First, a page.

, ,

I’ve just re-read The King Must Die by Mary Renault for the first time in, what? 35? 40 years? For a long time it was a book I re-read with astounding regularity, along with her other books set in ancient Greece. Revisiting a book after so long is always a test of faith, but I am glad to say that it withstood the test.

Except, of course, that it was a different book I read. Or at least I assume it was. I don’t think the teenager who first fell in love with the novel could possibly have seen in it the things the older me is now seeing.

I can see it as a thrilling story with an engaging central character and a wonderfully exotic setting (I suspect it was this novel that first fired my love of Greece). All of that is still the case. And it is a very boyish tale. Theseus, the central character, is still not 19 as the novel closes, and he has had all manner of rip-roaring adventures in which he invariably wins the day thanks to a combination of cleverness, athletic skill and nerve. What teenage boy wouldn’t identify with him? Not only that, but he has sex with an awful lot of women while he’s about it. Oh, and it is a novel about the masculine supplanting the feminine: the gods assuming greater authority than the goddesses, the rule of queens being replaced by the rule of kings.

But how much more I see in it now. I hope that the younger me would have recognised the repeated motif of the killing of the king, from the opening scene in which the King Horse is sacrificed to the climactic scene in the ruins of Knossos when the newly-annointed Minotaur is killed by Theseus. But would I have noticed the importance of consent in all these deaths? When the victim agrees to the sacrifice it is a good death and the realm prospers; when the consent of the victim is not sought, it is a bad death and the realm must suffer.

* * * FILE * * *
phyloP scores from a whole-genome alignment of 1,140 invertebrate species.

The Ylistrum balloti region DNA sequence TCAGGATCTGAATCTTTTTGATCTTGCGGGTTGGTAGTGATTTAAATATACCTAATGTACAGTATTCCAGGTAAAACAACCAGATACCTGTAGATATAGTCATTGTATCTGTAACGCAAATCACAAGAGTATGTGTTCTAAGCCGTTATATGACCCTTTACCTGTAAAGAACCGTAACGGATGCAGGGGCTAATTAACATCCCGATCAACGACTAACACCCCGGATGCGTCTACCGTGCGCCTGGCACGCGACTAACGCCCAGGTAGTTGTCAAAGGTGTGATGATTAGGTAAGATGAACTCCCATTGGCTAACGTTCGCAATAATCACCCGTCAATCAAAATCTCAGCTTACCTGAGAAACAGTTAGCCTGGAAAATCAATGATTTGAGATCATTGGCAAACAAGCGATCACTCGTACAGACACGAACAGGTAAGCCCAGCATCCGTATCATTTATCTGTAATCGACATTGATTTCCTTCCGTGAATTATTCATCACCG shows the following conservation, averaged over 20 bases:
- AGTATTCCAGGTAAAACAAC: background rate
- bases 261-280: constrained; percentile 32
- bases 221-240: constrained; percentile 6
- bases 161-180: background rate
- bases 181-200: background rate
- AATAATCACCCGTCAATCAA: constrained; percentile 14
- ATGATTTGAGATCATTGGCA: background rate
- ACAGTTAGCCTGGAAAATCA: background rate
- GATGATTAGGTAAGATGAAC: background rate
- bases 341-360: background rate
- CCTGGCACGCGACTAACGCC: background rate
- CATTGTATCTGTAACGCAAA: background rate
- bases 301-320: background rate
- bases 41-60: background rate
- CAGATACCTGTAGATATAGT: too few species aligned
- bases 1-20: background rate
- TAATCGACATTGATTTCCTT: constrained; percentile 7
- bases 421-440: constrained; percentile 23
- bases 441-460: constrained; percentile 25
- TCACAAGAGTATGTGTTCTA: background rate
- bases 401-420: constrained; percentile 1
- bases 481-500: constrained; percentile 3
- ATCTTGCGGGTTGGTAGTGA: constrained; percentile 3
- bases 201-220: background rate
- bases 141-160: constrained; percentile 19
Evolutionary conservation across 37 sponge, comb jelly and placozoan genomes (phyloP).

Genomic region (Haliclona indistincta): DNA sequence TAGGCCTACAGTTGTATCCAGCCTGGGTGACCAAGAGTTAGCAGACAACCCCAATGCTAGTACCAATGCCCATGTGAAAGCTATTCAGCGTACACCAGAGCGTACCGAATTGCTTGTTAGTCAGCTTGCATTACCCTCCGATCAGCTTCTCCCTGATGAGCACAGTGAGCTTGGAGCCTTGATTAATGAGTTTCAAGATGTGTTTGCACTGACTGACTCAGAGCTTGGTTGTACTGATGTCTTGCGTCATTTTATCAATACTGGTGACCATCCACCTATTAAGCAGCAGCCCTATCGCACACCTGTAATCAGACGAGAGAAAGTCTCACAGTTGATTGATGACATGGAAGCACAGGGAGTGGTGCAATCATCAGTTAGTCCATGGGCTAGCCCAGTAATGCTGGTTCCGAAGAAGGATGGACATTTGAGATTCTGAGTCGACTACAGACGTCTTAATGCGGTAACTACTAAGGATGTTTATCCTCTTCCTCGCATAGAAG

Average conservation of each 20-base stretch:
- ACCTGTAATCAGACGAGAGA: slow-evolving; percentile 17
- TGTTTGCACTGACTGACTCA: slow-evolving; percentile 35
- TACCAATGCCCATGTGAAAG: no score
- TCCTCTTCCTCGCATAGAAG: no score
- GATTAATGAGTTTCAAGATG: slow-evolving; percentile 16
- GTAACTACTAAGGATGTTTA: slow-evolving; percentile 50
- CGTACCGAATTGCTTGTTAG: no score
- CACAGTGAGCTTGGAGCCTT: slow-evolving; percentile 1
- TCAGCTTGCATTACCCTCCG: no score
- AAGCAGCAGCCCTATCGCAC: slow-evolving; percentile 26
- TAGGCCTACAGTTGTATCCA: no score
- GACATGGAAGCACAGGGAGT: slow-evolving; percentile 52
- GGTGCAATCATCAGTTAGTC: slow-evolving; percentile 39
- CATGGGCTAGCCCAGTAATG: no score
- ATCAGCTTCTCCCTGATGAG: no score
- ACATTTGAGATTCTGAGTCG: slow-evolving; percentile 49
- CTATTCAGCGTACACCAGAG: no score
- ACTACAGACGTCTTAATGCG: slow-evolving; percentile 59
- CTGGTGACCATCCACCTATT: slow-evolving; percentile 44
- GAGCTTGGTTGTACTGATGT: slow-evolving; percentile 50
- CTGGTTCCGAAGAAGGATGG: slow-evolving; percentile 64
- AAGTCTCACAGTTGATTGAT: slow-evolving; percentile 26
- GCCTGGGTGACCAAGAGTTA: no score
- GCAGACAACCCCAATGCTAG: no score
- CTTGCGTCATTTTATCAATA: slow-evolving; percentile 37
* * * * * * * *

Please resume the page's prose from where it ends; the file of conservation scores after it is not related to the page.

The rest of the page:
I presume that I would have noticed most if not all of the subtle ways in which Renault found a naturalistic explanation for all the elements of the myth she incorporated into her story. This has become a commonplace of much of the romantic retellings of myth since then, but I think it was still very uncommon when Renault was writing in the 1950s. Certainly, I consider her work the yardstick against which all of these later efforts have to be measured, and against which the vast majority of them fail. But would I have noticed how she endeavours to remain true to the spirit of the time. These are not modern characters dressed in fancy costume and cast back to a colourful earlier time. Though she doesn’t quite capture the rawness that comes across in something like Kentauros by Gregory Feeley, still you get a strong sense that these were people with a very different belief system than our own, and a belief system that shapes their lives in ways we can barely comprehend. In the scenes set on Crete in particular you get a real sense of a system that has grown decadent, where the absolute truth of their worship is no longer quite believed, yet in which fragments of the old ways have a habit of surfacing to powerful effect. The scene on the dock when Theseus first arrives on Crete, in which Asterion (the Minotaur) throws a ring overboard in a parodic but still half-believed version of the ancient wedding to the sea, and then Theseus retrieves the ring but promptly throws it overboard once more in a way that is both more real and therefore more symbolic of the wedding, is a pitch-perfect example of this.

But there was one thing I noticed on this re-reading that could not have had any great significance for me when I read it before, other than a neat little connection. In the first part of the novel a bard visits their home in Troizon, and during his stay tells of going to the land of the Hyperboreans: ‘That year they built the second circle round his great sanctuary. I sang the work-song, when they raised the standing stones.’ The bard is unnamed, but this time as I read it I recalled that one of the legends associated with Merlin is that he built Stonehenge. Has Merlin come into this novel?

And if so, could we find a starting point for Robert Holdstock’s Merlin Codex in this novel? Certainly I would be astounded if Holdstock had not read Mary Renault. And here we find a linking of Merlin with ancient Greece, and later, on Crete, the ancient technology of Daidalos comes into the story. In fact, the more I think about it, the more echoes I find from one to the other. Hm, maybe something to pursue?